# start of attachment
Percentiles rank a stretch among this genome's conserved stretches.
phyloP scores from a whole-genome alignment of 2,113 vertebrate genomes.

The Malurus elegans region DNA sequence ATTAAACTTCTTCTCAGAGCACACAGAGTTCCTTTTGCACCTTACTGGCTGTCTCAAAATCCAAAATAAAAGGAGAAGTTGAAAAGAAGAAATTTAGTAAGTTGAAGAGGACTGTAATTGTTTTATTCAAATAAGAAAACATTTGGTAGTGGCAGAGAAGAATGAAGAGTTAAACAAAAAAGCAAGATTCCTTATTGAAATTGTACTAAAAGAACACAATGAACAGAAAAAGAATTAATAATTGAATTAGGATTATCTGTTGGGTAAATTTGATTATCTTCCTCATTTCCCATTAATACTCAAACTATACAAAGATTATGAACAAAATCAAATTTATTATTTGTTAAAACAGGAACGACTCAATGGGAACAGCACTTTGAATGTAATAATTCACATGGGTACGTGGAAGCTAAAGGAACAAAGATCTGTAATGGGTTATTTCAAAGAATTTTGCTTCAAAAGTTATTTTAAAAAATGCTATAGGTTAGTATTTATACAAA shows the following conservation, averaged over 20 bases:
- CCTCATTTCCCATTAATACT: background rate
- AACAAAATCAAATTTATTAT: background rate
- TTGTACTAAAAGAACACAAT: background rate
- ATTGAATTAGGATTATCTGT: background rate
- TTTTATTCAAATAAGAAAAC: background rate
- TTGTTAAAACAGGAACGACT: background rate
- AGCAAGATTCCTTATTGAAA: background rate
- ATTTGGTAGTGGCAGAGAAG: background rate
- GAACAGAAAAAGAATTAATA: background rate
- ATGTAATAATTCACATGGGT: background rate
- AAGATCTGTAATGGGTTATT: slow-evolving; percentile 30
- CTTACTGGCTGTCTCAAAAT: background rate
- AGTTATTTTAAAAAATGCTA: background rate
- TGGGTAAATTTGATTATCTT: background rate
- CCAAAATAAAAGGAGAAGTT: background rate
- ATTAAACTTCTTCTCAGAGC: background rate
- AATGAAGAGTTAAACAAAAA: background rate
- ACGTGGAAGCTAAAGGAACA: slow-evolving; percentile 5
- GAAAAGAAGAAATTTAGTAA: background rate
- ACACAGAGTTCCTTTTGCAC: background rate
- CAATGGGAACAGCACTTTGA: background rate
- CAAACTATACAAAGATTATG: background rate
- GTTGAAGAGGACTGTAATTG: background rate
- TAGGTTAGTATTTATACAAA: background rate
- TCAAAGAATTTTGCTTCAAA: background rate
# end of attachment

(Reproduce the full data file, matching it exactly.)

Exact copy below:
Percentiles rank a stretch among this genome's conserved stretches.
phyloP scores from a whole-genome alignment of 2,113 vertebrate genomes.

The Malurus elegans region DNA sequence ATTAAACTTCTTCTCAGAGCACACAGAGTTCCTTTTGCACCTTACTGGCTGTCTCAAAATCCAAAATAAAAGGAGAAGTTGAAAAGAAGAAATTTAGTAAGTTGAAGAGGACTGTAATTGTTTTATTCAAATAAGAAAACATTTGGTAGTGGCAGAGAAGAATGAAGAGTTAAACAAAAAAGCAAGATTCCTTATTGAAATTGTACTAAAAGAACACAATGAACAGAAAAAGAATTAATAATTGAATTAGGATTATCTGTTGGGTAAATTTGATTATCTTCCTCATTTCCCATTAATACTCAAACTATACAAAGATTATGAACAAAATCAAATTTATTATTTGTTAAAACAGGAACGACTCAATGGGAACAGCACTTTGAATGTAATAATTCACATGGGTACGTGGAAGCTAAAGGAACAAAGATCTGTAATGGGTTATTTCAAAGAATTTTGCTTCAAAAGTTATTTTAAAAAATGCTATAGGTTAGTATTTATACAAA shows the following conservation, averaged over 20 bases:
- CCTCATTTCCCATTAATACT: background rate
- AACAAAATCAAATTTATTAT: background rate
- TTGTACTAAAAGAACACAAT: background rate
- ATTGAATTAGGATTATCTGT: background rate
- TTTTATTCAAATAAGAAAAC: background rate
- TTGTTAAAACAGGAACGACT: background rate
- AGCAAGATTCCTTATTGAAA: background rate
- ATTTGGTAGTGGCAGAGAAG: background rate
- GAACAGAAAAAGAATTAATA: background rate
- ATGTAATAATTCACATGGGT: background rate
- AAGATCTGTAATGGGTTATT: slow-evolving; percentile 30
- CTTACTGGCTGTCTCAAAAT: background rate
- AGTTATTTTAAAAAATGCTA: background rate
- TGGGTAAATTTGATTATCTT: background rate
- CCAAAATAAAAGGAGAAGTT: background rate
- ATTAAACTTCTTCTCAGAGC: background rate
- AATGAAGAGTTAAACAAAAA: background rate
- ACGTGGAAGCTAAAGGAACA: slow-evolving; percentile 5
- GAAAAGAAGAAATTTAGTAA: background rate
- ACACAGAGTTCCTTTTGCAC: background rate
- CAATGGGAACAGCACTTTGA: background rate
- CAAACTATACAAAGATTATG: background rate
- GTTGAAGAGGACTGTAATTG: background rate
- TAGGTTAGTATTTATACAAA: background rate
- TCAAAGAATTTTGCTTCAAA: background rate